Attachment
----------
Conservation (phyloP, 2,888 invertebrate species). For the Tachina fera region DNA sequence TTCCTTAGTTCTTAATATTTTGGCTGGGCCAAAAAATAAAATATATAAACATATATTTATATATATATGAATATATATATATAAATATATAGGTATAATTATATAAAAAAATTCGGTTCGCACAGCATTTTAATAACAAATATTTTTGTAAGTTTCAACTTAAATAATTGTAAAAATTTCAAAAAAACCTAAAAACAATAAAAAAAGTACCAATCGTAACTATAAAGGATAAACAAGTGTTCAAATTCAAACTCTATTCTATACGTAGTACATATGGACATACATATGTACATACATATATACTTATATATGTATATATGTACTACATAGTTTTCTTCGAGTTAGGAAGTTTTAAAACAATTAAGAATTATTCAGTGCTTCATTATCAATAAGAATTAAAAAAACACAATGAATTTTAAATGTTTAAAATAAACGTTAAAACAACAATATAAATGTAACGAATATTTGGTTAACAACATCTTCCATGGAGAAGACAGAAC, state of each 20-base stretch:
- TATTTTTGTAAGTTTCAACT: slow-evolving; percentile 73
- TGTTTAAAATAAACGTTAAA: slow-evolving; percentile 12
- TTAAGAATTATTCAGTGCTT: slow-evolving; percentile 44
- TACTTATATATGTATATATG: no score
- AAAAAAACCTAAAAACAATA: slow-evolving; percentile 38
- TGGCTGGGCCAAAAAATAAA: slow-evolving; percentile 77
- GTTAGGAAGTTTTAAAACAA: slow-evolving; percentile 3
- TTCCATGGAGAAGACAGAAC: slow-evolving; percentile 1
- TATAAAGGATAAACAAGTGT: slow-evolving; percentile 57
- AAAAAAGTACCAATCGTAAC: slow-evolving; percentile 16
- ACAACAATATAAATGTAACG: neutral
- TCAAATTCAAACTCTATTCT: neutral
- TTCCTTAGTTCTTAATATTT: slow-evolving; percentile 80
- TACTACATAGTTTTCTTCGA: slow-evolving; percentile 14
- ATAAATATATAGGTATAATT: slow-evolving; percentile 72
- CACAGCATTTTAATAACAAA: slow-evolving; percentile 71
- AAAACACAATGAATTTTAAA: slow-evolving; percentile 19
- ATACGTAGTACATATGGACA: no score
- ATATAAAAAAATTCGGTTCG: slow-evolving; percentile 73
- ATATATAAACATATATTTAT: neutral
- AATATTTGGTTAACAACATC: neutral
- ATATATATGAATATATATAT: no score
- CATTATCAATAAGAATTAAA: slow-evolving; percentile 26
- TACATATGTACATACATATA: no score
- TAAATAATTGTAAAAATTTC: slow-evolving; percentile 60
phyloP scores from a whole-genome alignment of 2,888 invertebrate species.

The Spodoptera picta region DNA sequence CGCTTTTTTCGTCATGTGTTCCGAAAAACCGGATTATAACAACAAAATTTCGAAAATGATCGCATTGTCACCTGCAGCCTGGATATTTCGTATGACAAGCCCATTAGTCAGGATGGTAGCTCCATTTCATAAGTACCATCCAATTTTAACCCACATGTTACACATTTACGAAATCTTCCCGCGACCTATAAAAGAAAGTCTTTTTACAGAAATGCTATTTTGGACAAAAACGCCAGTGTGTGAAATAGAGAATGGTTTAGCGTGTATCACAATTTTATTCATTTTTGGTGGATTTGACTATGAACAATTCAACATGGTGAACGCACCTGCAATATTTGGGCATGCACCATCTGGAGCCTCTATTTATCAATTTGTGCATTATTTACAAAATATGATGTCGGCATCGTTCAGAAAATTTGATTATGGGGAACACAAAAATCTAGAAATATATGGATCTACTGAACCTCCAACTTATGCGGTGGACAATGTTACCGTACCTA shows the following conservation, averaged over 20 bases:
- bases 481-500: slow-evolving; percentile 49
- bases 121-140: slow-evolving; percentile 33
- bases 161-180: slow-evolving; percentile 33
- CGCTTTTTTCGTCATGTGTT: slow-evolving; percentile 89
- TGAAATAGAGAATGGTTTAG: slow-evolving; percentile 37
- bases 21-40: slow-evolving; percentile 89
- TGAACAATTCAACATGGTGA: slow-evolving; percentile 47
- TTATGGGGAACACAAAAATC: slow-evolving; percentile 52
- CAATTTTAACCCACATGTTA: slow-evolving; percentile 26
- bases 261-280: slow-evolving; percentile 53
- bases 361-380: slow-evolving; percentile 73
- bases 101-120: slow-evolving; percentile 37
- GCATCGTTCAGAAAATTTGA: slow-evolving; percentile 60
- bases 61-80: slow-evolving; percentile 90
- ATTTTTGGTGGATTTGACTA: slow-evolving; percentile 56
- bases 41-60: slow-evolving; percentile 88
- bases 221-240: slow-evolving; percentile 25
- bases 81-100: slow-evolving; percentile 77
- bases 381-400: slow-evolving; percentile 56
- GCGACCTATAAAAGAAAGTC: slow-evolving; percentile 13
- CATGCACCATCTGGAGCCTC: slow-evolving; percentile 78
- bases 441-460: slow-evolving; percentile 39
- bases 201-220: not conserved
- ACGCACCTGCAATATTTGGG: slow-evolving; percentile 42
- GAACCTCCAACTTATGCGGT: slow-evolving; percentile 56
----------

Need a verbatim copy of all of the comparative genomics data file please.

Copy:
Conservation (phyloP, 2,888 invertebrate species). For the Tachina fera region DNA sequence TTCCTTAGTTCTTAATATTTTGGCTGGGCCAAAAAATAAAATATATAAACATATATTTATATATATATGAATATATATATATAAATATATAGGTATAATTATATAAAAAAATTCGGTTCGCACAGCATTTTAATAACAAATATTTTTGTAAGTTTCAACTTAAATAATTGTAAAAATTTCAAAAAAACCTAAAAACAATAAAAAAAGTACCAATCGTAACTATAAAGGATAAACAAGTGTTCAAATTCAAACTCTATTCTATACGTAGTACATATGGACATACATATGTACATACATATATACTTATATATGTATATATGTACTACATAGTTTTCTTCGAGTTAGGAAGTTTTAAAACAATTAAGAATTATTCAGTGCTTCATTATCAATAAGAATTAAAAAAACACAATGAATTTTAAATGTTTAAAATAAACGTTAAAACAACAATATAAATGTAACGAATATTTGGTTAACAACATCTTCCATGGAGAAGACAGAAC, state of each 20-base stretch:
- TATTTTTGTAAGTTTCAACT: slow-evolving; percentile 73
- TGTTTAAAATAAACGTTAAA: slow-evolving; percentile 12
- TTAAGAATTATTCAGTGCTT: slow-evolving; percentile 44
- TACTTATATATGTATATATG: no score
- AAAAAAACCTAAAAACAATA: slow-evolving; percentile 38
- TGGCTGGGCCAAAAAATAAA: slow-evolving; percentile 77
- GTTAGGAAGTTTTAAAACAA: slow-evolving; percentile 3
- TTCCATGGAGAAGACAGAAC: slow-evolving; percentile 1
- TATAAAGGATAAACAAGTGT: slow-evolving; percentile 57
- AAAAAAGTACCAATCGTAAC: slow-evolving; percentile 16
- ACAACAATATAAATGTAACG: neutral
- TCAAATTCAAACTCTATTCT: neutral
- TTCCTTAGTTCTTAATATTT: slow-evolving; percentile 80
- TACTACATAGTTTTCTTCGA: slow-evolving; percentile 14
- ATAAATATATAGGTATAATT: slow-evolving; percentile 72
- CACAGCATTTTAATAACAAA: slow-evolving; percentile 71
- AAAACACAATGAATTTTAAA: slow-evolving; percentile 19
- ATACGTAGTACATATGGACA: no score
- ATATAAAAAAATTCGGTTCG: slow-evolving; percentile 73
- ATATATAAACATATATTTAT: neutral
- AATATTTGGTTAACAACATC: neutral
- ATATATATGAATATATATAT: no score
- CATTATCAATAAGAATTAAA: slow-evolving; percentile 26
- TACATATGTACATACATATA: no score
- TAAATAATTGTAAAAATTTC: slow-evolving; percentile 60
phyloP scores from a whole-genome alignment of 2,888 invertebrate species.

The Spodoptera picta region DNA sequence CGCTTTTTTCGTCATGTGTTCCGAAAAACCGGATTATAACAACAAAATTTCGAAAATGATCGCATTGTCACCTGCAGCCTGGATATTTCGTATGACAAGCCCATTAGTCAGGATGGTAGCTCCATTTCATAAGTACCATCCAATTTTAACCCACATGTTACACATTTACGAAATCTTCCCGCGACCTATAAAAGAAAGTCTTTTTACAGAAATGCTATTTTGGACAAAAACGCCAGTGTGTGAAATAGAGAATGGTTTAGCGTGTATCACAATTTTATTCATTTTTGGTGGATTTGACTATGAACAATTCAACATGGTGAACGCACCTGCAATATTTGGGCATGCACCATCTGGAGCCTCTATTTATCAATTTGTGCATTATTTACAAAATATGATGTCGGCATCGTTCAGAAAATTTGATTATGGGGAACACAAAAATCTAGAAATATATGGATCTACTGAACCTCCAACTTATGCGGTGGACAATGTTACCGTACCTA shows the following conservation, averaged over 20 bases:
- bases 481-500: slow-evolving; percentile 49
- bases 121-140: slow-evolving; percentile 33
- bases 161-180: slow-evolving; percentile 33
- CGCTTTTTTCGTCATGTGTT: slow-evolving; percentile 89
- TGAAATAGAGAATGGTTTAG: slow-evolving; percentile 37
- bases 21-40: slow-evolving; percentile 89
- TGAACAATTCAACATGGTGA: slow-evolving; percentile 47
- TTATGGGGAACACAAAAATC: slow-evolving; percentile 52
- CAATTTTAACCCACATGTTA: slow-evolving; percentile 26
- bases 261-280: slow-evolving; percentile 53
- bases 361-380: slow-evolving; percentile 73
- bases 101-120: slow-evolving; percentile 37
- GCATCGTTCAGAAAATTTGA: slow-evolving; percentile 60
- bases 61-80: slow-evolving; percentile 90
- ATTTTTGGTGGATTTGACTA: slow-evolving; percentile 56
- bases 41-60: slow-evolving; percentile 88
- bases 221-240: slow-evolving; percentile 25
- bases 81-100: slow-evolving; percentile 77
- bases 381-400: slow-evolving; percentile 56
- GCGACCTATAAAAGAAAGTC: slow-evolving; percentile 13
- CATGCACCATCTGGAGCCTC: slow-evolving; percentile 78
- bases 441-460: slow-evolving; percentile 39
- bases 201-220: not conserved
- ACGCACCTGCAATATTTGGG: slow-evolving; percentile 42
- GAACCTCCAACTTATGCGGT: slow-evolving; percentile 56